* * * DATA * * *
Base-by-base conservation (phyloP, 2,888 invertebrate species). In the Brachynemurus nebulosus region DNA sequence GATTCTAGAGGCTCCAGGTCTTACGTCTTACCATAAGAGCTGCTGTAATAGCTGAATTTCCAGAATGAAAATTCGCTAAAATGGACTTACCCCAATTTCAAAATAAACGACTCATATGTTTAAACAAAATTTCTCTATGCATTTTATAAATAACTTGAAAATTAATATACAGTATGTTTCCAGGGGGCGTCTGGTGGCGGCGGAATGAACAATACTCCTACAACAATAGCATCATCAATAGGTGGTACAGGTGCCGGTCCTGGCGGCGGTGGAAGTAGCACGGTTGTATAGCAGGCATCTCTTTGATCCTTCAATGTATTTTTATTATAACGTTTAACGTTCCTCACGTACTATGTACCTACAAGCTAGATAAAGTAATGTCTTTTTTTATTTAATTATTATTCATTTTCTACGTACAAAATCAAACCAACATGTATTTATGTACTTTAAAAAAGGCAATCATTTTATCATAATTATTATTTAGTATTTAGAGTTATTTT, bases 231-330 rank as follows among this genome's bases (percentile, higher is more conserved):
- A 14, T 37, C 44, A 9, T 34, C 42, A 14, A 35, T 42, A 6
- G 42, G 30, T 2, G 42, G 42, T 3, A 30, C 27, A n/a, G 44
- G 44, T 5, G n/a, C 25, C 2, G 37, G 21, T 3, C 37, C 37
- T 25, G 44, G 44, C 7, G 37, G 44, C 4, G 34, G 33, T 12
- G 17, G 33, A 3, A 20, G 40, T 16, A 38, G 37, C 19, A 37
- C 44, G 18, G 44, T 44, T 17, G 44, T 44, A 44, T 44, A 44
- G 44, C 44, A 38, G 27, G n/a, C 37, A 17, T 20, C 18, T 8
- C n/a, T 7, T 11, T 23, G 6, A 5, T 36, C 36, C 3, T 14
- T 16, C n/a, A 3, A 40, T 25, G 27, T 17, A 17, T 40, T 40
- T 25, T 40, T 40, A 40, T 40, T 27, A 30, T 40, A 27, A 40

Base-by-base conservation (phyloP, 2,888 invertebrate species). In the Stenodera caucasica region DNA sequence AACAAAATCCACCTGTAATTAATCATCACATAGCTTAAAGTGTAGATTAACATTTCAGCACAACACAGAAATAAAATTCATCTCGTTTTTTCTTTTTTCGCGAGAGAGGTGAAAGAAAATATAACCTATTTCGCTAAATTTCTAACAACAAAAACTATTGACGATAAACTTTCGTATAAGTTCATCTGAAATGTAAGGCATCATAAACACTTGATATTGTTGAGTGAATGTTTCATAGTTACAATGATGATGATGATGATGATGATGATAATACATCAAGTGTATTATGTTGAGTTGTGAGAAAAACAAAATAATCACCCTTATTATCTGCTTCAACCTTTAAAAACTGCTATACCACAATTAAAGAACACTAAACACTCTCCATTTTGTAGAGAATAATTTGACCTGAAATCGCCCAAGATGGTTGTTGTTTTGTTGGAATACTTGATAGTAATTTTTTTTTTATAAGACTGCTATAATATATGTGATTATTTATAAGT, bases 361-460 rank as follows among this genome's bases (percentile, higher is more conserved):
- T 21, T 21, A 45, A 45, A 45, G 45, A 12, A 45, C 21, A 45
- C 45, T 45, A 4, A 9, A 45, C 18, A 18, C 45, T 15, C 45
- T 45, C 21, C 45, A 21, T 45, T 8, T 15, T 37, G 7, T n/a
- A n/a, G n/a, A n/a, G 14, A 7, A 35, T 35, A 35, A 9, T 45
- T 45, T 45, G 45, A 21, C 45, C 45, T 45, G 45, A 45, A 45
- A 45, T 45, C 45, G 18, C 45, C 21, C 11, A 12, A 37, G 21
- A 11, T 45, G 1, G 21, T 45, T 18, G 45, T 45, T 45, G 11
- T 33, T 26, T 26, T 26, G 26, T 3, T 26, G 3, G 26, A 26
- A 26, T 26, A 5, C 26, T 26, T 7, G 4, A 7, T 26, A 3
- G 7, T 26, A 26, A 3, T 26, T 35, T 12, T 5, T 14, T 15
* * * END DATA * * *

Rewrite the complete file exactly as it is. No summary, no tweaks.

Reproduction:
Base-by-base conservation (phyloP, 2,888 invertebrate species). In the Brachynemurus nebulosus region DNA sequence GATTCTAGAGGCTCCAGGTCTTACGTCTTACCATAAGAGCTGCTGTAATAGCTGAATTTCCAGAATGAAAATTCGCTAAAATGGACTTACCCCAATTTCAAAATAAACGACTCATATGTTTAAACAAAATTTCTCTATGCATTTTATAAATAACTTGAAAATTAATATACAGTATGTTTCCAGGGGGCGTCTGGTGGCGGCGGAATGAACAATACTCCTACAACAATAGCATCATCAATAGGTGGTACAGGTGCCGGTCCTGGCGGCGGTGGAAGTAGCACGGTTGTATAGCAGGCATCTCTTTGATCCTTCAATGTATTTTTATTATAACGTTTAACGTTCCTCACGTACTATGTACCTACAAGCTAGATAAAGTAATGTCTTTTTTTATTTAATTATTATTCATTTTCTACGTACAAAATCAAACCAACATGTATTTATGTACTTTAAAAAAGGCAATCATTTTATCATAATTATTATTTAGTATTTAGAGTTATTTT, bases 231-330 rank as follows among this genome's bases (percentile, higher is more conserved):
- A 14, T 37, C 44, A 9, T 34, C 42, A 14, A 35, T 42, A 6
- G 42, G 30, T 2, G 42, G 42, T 3, A 30, C 27, A n/a, G 44
- G 44, T 5, G n/a, C 25, C 2, G 37, G 21, T 3, C 37, C 37
- T 25, G 44, G 44, C 7, G 37, G 44, C 4, G 34, G 33, T 12
- G 17, G 33, A 3, A 20, G 40, T 16, A 38, G 37, C 19, A 37
- C 44, G 18, G 44, T 44, T 17, G 44, T 44, A 44, T 44, A 44
- G 44, C 44, A 38, G 27, G n/a, C 37, A 17, T 20, C 18, T 8
- C n/a, T 7, T 11, T 23, G 6, A 5, T 36, C 36, C 3, T 14
- T 16, C n/a, A 3, A 40, T 25, G 27, T 17, A 17, T 40, T 40
- T 25, T 40, T 40, A 40, T 40, T 27, A 30, T 40, A 27, A 40

Base-by-base conservation (phyloP, 2,888 invertebrate species). In the Stenodera caucasica region DNA sequence AACAAAATCCACCTGTAATTAATCATCACATAGCTTAAAGTGTAGATTAACATTTCAGCACAACACAGAAATAAAATTCATCTCGTTTTTTCTTTTTTCGCGAGAGAGGTGAAAGAAAATATAACCTATTTCGCTAAATTTCTAACAACAAAAACTATTGACGATAAACTTTCGTATAAGTTCATCTGAAATGTAAGGCATCATAAACACTTGATATTGTTGAGTGAATGTTTCATAGTTACAATGATGATGATGATGATGATGATGATAATACATCAAGTGTATTATGTTGAGTTGTGAGAAAAACAAAATAATCACCCTTATTATCTGCTTCAACCTTTAAAAACTGCTATACCACAATTAAAGAACACTAAACACTCTCCATTTTGTAGAGAATAATTTGACCTGAAATCGCCCAAGATGGTTGTTGTTTTGTTGGAATACTTGATAGTAATTTTTTTTTTATAAGACTGCTATAATATATGTGATTATTTATAAGT, bases 361-460 rank as follows among this genome's bases (percentile, higher is more conserved):
- T 21, T 21, A 45, A 45, A 45, G 45, A 12, A 45, C 21, A 45
- C 45, T 45, A 4, A 9, A 45, C 18, A 18, C 45, T 15, C 45
- T 45, C 21, C 45, A 21, T 45, T 8, T 15, T 37, G 7, T n/a
- A n/a, G n/a, A n/a, G 14, A 7, A 35, T 35, A 35, A 9, T 45
- T 45, T 45, G 45, A 21, C 45, C 45, T 45, G 45, A 45, A 45
- A 45, T 45, C 45, G 18, C 45, C 21, C 11, A 12, A 37, G 21
- A 11, T 45, G 1, G 21, T 45, T 18, G 45, T 45, T 45, G 11
- T 33, T 26, T 26, T 26, G 26, T 3, T 26, G 3, G 26, A 26
- A 26, T 26, A 5, C 26, T 26, T 7, G 4, A 7, T 26, A 3
- G 7, T 26, A 26, A 3, T 26, T 35, T 12, T 5, T 14, T 15